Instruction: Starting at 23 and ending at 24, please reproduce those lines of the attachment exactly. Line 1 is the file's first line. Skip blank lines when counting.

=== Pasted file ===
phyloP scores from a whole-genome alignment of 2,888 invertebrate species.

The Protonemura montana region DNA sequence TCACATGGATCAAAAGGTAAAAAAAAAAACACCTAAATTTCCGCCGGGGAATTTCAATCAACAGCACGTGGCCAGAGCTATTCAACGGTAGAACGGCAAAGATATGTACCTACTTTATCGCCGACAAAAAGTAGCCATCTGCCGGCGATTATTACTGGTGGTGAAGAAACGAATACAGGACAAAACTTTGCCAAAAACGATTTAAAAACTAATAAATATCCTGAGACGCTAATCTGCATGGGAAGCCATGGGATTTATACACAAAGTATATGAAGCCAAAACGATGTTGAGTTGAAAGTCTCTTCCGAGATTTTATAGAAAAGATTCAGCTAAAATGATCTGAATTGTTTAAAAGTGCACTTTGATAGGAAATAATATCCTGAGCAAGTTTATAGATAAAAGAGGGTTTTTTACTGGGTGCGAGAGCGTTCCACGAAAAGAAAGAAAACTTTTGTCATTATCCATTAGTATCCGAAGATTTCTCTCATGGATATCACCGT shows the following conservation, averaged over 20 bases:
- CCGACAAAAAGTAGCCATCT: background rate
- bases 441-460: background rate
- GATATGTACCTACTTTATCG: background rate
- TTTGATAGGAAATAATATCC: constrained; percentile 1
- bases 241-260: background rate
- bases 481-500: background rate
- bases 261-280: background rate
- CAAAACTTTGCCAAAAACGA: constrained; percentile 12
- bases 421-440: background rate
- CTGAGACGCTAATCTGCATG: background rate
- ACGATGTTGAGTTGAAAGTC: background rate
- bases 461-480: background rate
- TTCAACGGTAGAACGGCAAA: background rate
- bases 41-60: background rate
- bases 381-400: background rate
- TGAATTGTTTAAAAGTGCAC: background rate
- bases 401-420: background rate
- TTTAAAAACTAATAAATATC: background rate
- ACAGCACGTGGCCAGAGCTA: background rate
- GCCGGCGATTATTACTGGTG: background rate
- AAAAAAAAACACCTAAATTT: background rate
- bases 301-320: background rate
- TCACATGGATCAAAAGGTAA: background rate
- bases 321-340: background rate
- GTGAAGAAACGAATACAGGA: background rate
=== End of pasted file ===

- AAAAAAAAACACCTAAATTT: background rate
- bases 301-320: background rate